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and a certain class of writers, as we have seen in a former number of this work, (Bibl. Repos. Jan. 1837. p. 108,) maintain this theory with great confidence. They are writers who are greatly scandalized by the efforts of geologists to show that a long interval may have elapsed, undescribed, between the

beginning' and the six days of creation, lest too great latitude of interpretation should thus be allowed in biblical exegesis. And yet this hypothesis of theirs requires them to admit, contrary to what every child sees to be the truth in reading the Bible, that the waters of the flood did not first rise over the land and then subside, leaving the same land dry ; but that the land sunk down, which brought over it the ocean, and that other continents rose in other parts of the globe to form new habitations for organized beings. Hence they must further admit, that there must at that time have been an entirely new creation of plants and many animals. Also, that the description of the garden of Eden in Genesis is not a part of the Bible, but an interpolation ! Surely, men who can take such liberties as this with the Bible, where its language is plain and simple, should be cautious in condemning others for a more liberal interpretation of some passages which have always perplexed the critic. And further, this supposed interchange of land and water at the epoch of the last deluge, is contrary to many facts in geology ; such as for instance, the occurrence of the remains of land animals on all existing continents, imbedded in the higher strata. Tertiary deposites also, are frequent whose strata are horizontal, and whose level therefore cannot have been essentially altered since their deposition ; for otherwise they would have been tilted up. Yet these deposites were made anterior to the last geological deluge, because its relics are strowed over them. But in giving a history of this subject, we have already entered so fully into the arguments respecting this hypothesis, that we forbear lest we should be repetitious.

3. Another hypothesis imputes the deluge to the sudden elevation of the bottom of the ocean, so as to throw its waters over a part, if not the whole, of existing continents. No fact is more generally admitted, by those conversant with geology, than that our present continents once constituted the bottom of the ocean, and that almost equally certain is it, that different continents and different parts of the same continent, were elevated above the waters at different epochs. A distinguished French geologist, who has paid much attention to this point, thinks he

can distinguish as many as twelve of these epochs among the rocks of Europe, and there are several obvious in this country. It is generally admitted, also, that these elevations took place suddenly; that is, they resulted from a paroxysm of internal power.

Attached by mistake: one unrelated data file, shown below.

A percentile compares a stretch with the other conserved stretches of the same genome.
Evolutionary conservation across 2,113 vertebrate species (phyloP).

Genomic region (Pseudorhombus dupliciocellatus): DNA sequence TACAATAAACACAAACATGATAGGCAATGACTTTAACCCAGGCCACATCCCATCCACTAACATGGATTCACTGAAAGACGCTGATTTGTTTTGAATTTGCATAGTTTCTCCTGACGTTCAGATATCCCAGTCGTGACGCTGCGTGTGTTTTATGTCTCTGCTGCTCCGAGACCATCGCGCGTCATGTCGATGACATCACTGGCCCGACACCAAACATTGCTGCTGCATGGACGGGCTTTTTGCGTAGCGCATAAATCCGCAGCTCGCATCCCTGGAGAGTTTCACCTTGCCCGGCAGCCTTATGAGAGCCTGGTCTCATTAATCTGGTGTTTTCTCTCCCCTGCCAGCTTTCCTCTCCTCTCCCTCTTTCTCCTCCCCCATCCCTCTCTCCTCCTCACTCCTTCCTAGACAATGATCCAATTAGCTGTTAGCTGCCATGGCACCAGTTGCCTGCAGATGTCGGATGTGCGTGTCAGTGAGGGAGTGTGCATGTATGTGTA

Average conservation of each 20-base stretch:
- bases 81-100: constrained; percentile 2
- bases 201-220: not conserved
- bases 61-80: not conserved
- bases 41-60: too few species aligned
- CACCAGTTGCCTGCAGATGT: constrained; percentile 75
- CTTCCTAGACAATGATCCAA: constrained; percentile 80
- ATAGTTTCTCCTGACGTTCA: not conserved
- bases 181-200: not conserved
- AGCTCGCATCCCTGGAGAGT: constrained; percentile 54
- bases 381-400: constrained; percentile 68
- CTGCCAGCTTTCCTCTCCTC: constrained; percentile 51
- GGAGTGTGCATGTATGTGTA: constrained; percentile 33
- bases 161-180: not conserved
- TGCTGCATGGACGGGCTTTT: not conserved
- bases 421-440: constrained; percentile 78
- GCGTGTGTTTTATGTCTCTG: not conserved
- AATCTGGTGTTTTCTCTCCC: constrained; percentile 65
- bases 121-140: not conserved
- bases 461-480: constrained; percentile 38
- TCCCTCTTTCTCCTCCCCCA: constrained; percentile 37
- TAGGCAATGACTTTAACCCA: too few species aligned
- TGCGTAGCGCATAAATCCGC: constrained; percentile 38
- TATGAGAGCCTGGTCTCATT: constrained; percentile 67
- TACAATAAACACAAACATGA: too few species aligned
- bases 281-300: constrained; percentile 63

Let us now imagine a continent, or even a single mountain chain, to be raised from the ocean's depths in a few days, or a few weeks. There can be no doubt but the waters would be driven in mighty waves over those continents, or at least over that part of them which was previously above the waters. Suppose, for example, that the bed of the northern ocean were to be thus lifted up over a vast area, by volcanic agency beneath, that is, by the accumulation of vapor and gases beneath the earth's crust. The result would be, that the waters of the northern ocean, with the vast masses of ice there accumulated, would be driven in a southerly direction, at least over the northern hemisphere. After the fractured crust had permitted the pent up gases, vapors, and lava, to escape, it would gradually subside, and thus bring back the diluvial waters to their former beds in a quiet manner ; and thus, ere long, all traces of the catastrophe would disappear, unless the aqueous currents should have been powerful enough deeply to denude the surface and transport diluvium and bowlders. Now we know that volcanic power does frequently operate in this very

Witness the new island of Sabrina, which, in 1811, was raised near the Azores, and gradually sunk back again after a few days : also, in 1831, the island of Hotham, or Graham, in the Mediterranean, which has also disappeared.

We are not anxious that our readers should believe this to have been the mode in which the Noachian deluge was produced. Our main object is to show that a natural cause exists sufficient to have produced that castastrophe, and thus to take away all improbability respecting the occurrence of such an event from its supposed physical impossibility. This is, however, the hypothesis respecting the cause of the Mosaic deluge, that is now extensively adopted by able geologists. Some have imputed it to the elevation of the Andes, others to that of the Alps. It seems to us, however, that there is every probability these mountains were raised from the ocean at an earlier period than that of the scriptural deluge ; and if the deluge of geology be regarded as identical, the waves produced by the lifting up of those mountains would not have flowed in a direction corresponding to the course which we have shown the waters of that


cataclysm to have taken. It is sufficient, however, to show, that geologists in general are now willing to admit that this cause is sufficient to deluge the globe. For, a few years since, it was thought that science could demonstrate the physical impossibility of such an event. We do not contend that this hypothesis is free from difficulties, or that it is to be received as established truth. But we maintain that it is in perfect conformity with the present state of geological science.

Were we disposed to speculate still further, we might suggest, that perhaps in this hypothesis, we find a cause for the

powerful rain of forty days that accompanied the deluge. For it is well known, that the vast quantities of aqueous vapor that are liberated when a volcano gets vent, sometimes produce long continued drenching rains. If a powerful eruption took place in northern regions, the vapor set free could be rapidly condensed by the cold, and fall in the form of snow or rain, possibly for a period as long as that described by Moses. would not lay much stress on this suggestion.